You have your shiny new piano or keyboard, and you’ve been clever and purchased an adjustable piano stool (sometimes called a piano bench for absolutely no reason!) – but the big question is ‘how tall should a piano bench be’?
Well, thankfully, it’s a pretty easy question to answer.
Filmed by Pianist & Conductor Robert Emery at Abbey Road Studios, and featuring his 9ft Steinway Concert Grand Piano, this video will help you figure out how high a piano stool or piano seat should be – and get you playing the piano like a pro!
Types of piano seats
You could use a chair. The famous pianist Glenn Gould used an old chair. But in all honesty, unless you have his talent and experience, which you don’t, avoid the chair – and office chairs are equally a bad idea!
Piano Stool or Piano bench
A stool/bench is totally the way to go for all piano players. But make sure you get an adjustable height stool. Getting a static piano bench is a little like buying a car where the seat doesn’t move to ensure you’re the correct height for driving. You’ll crash pretty soon if you can’t see out of the window.
I like this adjustable piano stool simply because it’s well build, yet very affordable (aka cheap!)
Adjustable Piano Very affordable, high-quality piano bench
Stool by Gear4music
- Seat: Leatherette top provides hours of comfort
- Colours: Matte black or premium white finish
But of course, if you’re looking for something to last you a lifetime that’s unbelievably comfortable, then you really cannot get better than this Roland RPB-500.
Roland RPB-500 Best piano stool on the market
- Key Features: Superior cushioning
- Key Features: Hidden storage compartment
Place your hands on the keyboard (it doesn’t matter if it’s a piano – the actual keys are always called a keyboard regardless of if your piano is a digital or acoustic version). Are they level with your arms? Does your write drop or is it higher than your arms? These are all signs of a bad hand position created by a wrong seat height.
Having the correct posture doesn’t mean sitting with a rod up your backside! You should be comfortable sitting at the piano. Your feet should be able to touch the floor (if you are old enough) and you should be in a good natural position where your back isn’t hunched over.
Beginners often like to flatten their wrists as it feels more comfortable. Try not to do this; your wrists should be in line with your arm. Imagine a marble being able to run down your arm, onto your hands, and down your fingers without falling off.
The arms should almost be forming a right angle. Your upper arm should fall freely from your shoulder, while your forearm should be parallel to the floor.
How to sit correctly at the piano
When sitting at the piano, you want your elbow and arm to fall freely from your shoulder. Your forearm should be parallel to the floor, and your arm should be at an angle slightly more than a right angle. Adjust your seat to make this happen.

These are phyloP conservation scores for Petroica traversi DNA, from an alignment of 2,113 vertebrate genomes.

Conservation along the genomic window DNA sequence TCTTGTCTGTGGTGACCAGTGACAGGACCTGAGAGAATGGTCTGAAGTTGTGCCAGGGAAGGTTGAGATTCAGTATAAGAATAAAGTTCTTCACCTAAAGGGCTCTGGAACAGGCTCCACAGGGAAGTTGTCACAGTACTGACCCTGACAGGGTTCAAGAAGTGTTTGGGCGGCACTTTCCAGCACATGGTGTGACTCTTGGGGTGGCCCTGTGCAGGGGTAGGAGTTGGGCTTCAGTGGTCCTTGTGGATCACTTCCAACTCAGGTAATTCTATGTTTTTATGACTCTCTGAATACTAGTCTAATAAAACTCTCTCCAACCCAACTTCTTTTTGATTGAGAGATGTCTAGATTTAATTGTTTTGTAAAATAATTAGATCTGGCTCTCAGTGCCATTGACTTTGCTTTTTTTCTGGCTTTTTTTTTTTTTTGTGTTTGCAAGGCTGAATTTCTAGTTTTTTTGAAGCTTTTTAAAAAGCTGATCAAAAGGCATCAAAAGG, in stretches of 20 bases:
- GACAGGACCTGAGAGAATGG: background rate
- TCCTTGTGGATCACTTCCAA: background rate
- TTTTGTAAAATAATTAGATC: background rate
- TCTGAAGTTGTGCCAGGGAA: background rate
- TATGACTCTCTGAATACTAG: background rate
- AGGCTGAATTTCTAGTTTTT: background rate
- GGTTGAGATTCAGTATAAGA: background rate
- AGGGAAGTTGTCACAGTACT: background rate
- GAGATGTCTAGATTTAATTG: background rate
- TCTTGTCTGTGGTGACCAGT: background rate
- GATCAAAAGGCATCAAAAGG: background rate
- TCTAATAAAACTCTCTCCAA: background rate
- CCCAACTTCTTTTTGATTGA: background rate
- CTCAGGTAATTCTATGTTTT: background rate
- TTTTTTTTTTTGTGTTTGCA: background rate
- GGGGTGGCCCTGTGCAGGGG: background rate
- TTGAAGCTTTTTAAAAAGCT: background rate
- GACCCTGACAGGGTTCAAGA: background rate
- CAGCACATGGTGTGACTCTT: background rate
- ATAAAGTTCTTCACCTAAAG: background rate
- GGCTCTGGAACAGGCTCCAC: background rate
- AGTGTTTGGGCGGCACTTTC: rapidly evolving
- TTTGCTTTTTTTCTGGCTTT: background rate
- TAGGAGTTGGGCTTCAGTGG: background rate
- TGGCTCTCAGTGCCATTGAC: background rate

Beginners tend to slump at the piano as it feels more comfortable. While you might prefer this at first, it will hinder your piano playing in the long run. Try your best to keep yourself in the correct position. Your good posture will pay off in the end
The average piano bench is somewhere between 18″ to 22″ in height. Some stools even go as far as 24″ when fully extended. Many are around 30″ wide, which is plenty big enough for people of various sizes.
As you adjust your bench height, there’s a good chance that it might be too short. I find that younger students run into this issue a lot and need some help to get into the best position to play. In this case, I would add something to the bench to help prop them up; a book or even soft padding or pillows work just fine.
Where To Sit On A Piano Bench
The distance you sit away from the piano is an essential part of making all of this work. You could be sitting at the perfect height and still be too close to the keyboard. A good indicator of being too close is when your shoulders feel shrugged, and your elbows appear contracted.
When the distance from the keyboard is too large, you’ll experience the inability to move around freely. This affects not only your finger speed but also your note accuracy and things relating to tension. I’ve had many students think that if they sit high enough on the bench and get close, it’ll cure all of their problems. What they haven’t figured out is that they are creating more.
With this in mind, make sure you’re sitting on the front half of your seat so that you can move your torso – but back enough to feel stable and not wobbly! Your elbows should be slightly in front of your body when your hands are on the keys.
Sit far enough forward on your seat that you can move your hips, but not so far forward that you’re falling off. Be both flexible and stable.
How tall should a piano bench be
Many pianists don’t realise how important this topic is. As you perform, it’s a good idea to experiment. Your forearm, elbow, and wrists should feel as relaxed as possible. This helps you achieve a good sound as opposed to being tense in your playing.
At the beginning of every lesson and practice session, adjust your piano bench to be the best height for playing and the best distance from the piano.
You’ll eventually find a position that just ‘works’ – all piano players do. Keep on adjusting little by little until you find that magical position.
If you have any questions, make sure you ask them in the comment box below.
Now go and buy that adjustable stool!